Watching what goes on in China is a vital part of the global ‘big picture’

(Originally published in the business pages of the Melbourne Age and Sydney Morning Herald, 24th March 2010)

When I first began writing about the global economy, more than twenty-five years ago, what would be considered a reasonably comprehensive coverage for an Australian audience required a discussion of the United States, Japan, Germany and Britain. Those four countries accounted for about 55% of the world economy, and took about 45% of Australia’s exports. They were the major sources of foreign investment into Australia. Their central banks were the only ones whose decisions mattered to us; the exchange rates among their currencies were the only ones in which we took a keen interest; their stock markets set the tone for ours.

These four countries are still important today, of course, but less so (especially from an Australian perspective) than they used to be. They account for about 42% of the world economy, and take less than 30% of our exports. These days, any analysis of the global economy – and especially one intended for an Australian audience – would be considered grossly deficient if it did not devote considerable attention to China. China is now the world’s second biggest economy; it is the world’s largest exporter, and second-biggest importer; it has the world’s largest foreign exchange reserves, and is the US Government’s largest individual creditor; the decisions of its central bank can move markets around the world; and the exchange rate between its currency and the US dollar is a matter of keen interest to governments and investors alike. For Australia, China is now our largest single trading partner; it is a major influence on the prices we receive for many of our most important commodity exports; and it is likely to become an increasingly significant source of foreign investment.

Developments in the United States remain as important as ever to prospects for the global economy and the tone of financial markets; and neither Europe nor Japan can be ignored. But it’s surely telling that (by way of example), the roughly 1000-word discussion of the international economic environment in the Reserve Bank’s most recent quarterly Statement on Monetary Policy devoted a little over 200 words to economic conditions in each of the United States, China and other emerging East Asian economies, and about 125 words (plus a special two-page supplement) to India, but only about 125 words to Europe and fewer than 90 to Japan.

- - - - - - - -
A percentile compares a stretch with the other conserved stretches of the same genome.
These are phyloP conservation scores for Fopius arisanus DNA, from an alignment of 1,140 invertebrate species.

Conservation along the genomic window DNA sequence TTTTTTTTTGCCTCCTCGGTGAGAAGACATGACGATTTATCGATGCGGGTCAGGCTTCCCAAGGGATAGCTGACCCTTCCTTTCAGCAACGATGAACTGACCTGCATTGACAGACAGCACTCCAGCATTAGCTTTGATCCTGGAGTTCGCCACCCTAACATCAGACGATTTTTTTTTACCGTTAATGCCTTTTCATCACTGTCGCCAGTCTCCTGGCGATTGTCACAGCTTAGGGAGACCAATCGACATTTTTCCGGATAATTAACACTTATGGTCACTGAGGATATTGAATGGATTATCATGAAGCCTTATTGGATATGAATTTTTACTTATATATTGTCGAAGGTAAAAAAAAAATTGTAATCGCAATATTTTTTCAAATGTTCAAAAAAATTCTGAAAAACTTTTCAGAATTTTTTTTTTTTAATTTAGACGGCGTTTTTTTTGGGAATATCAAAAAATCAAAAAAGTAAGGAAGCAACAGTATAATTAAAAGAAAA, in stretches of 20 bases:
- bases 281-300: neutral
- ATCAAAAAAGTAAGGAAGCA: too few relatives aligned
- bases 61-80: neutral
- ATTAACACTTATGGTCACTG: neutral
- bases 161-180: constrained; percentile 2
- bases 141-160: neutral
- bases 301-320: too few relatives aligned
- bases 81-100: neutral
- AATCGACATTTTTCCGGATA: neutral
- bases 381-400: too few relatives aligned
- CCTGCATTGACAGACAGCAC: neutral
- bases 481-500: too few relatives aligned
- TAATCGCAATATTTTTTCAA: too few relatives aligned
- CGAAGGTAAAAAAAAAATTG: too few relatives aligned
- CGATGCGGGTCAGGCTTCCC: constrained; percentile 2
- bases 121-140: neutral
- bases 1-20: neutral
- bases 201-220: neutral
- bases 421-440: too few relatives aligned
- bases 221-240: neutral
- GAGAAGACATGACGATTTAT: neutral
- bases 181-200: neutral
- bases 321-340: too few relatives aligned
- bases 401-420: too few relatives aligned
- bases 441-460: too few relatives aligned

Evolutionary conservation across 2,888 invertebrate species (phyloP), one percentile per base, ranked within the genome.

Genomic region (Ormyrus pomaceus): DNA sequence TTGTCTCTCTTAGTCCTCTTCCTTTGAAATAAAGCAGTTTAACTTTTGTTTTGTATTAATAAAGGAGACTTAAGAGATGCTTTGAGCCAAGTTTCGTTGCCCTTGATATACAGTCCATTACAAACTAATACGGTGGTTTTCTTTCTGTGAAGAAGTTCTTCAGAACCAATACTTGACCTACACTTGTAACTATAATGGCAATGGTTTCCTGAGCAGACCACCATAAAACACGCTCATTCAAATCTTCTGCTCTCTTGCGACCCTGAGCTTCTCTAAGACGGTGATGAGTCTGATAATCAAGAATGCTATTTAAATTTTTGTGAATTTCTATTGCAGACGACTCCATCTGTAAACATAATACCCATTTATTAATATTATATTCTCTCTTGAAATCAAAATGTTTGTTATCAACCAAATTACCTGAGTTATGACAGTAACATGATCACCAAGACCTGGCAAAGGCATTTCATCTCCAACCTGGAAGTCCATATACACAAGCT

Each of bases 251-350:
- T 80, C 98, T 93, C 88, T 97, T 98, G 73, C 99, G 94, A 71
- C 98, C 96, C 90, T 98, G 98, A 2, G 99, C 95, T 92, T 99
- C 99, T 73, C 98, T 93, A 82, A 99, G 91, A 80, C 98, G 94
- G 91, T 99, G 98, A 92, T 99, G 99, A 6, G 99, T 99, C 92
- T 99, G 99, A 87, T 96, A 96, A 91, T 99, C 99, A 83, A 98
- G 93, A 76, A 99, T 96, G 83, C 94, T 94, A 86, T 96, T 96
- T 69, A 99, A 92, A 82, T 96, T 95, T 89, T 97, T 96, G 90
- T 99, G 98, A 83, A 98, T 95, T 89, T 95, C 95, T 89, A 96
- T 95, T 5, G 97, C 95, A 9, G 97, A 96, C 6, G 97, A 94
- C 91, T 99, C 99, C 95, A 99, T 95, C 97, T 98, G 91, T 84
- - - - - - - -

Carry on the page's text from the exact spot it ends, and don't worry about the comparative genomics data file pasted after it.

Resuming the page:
China’s rapid recovery during 2009 from what had been a pronounced economic slowdown during 2008 has been an important factor in Australia’s relatively benign experience of the recent global financial crisis. It wasn’t as critical to avoiding recession as the resilience of the Australian banking system and residential property markets, or the timely and (for the most part) effective responses of monetary and fiscal policy to the global downturn. But it certainly played a major role in shielding Australia from the collapse in exports experienced by most other industrialized economies during the latter part of 2008 and much of 2009; and it has been the most significant factor driving the revival of the resources investment boom which seems likely to be one of the major drivers of growth in Australia’s economy in 2010 and 2011 as the last year’s monetary and fiscal policy stimulus is gradually withdrawn.

In the first few months of 2010, the Chinese authorities have begun to wind back some of the monetary policy stimulus which played such a key role in lifting China’s growth rate from just over 6% at the beginning of last year to more than 10% by the end of 2009.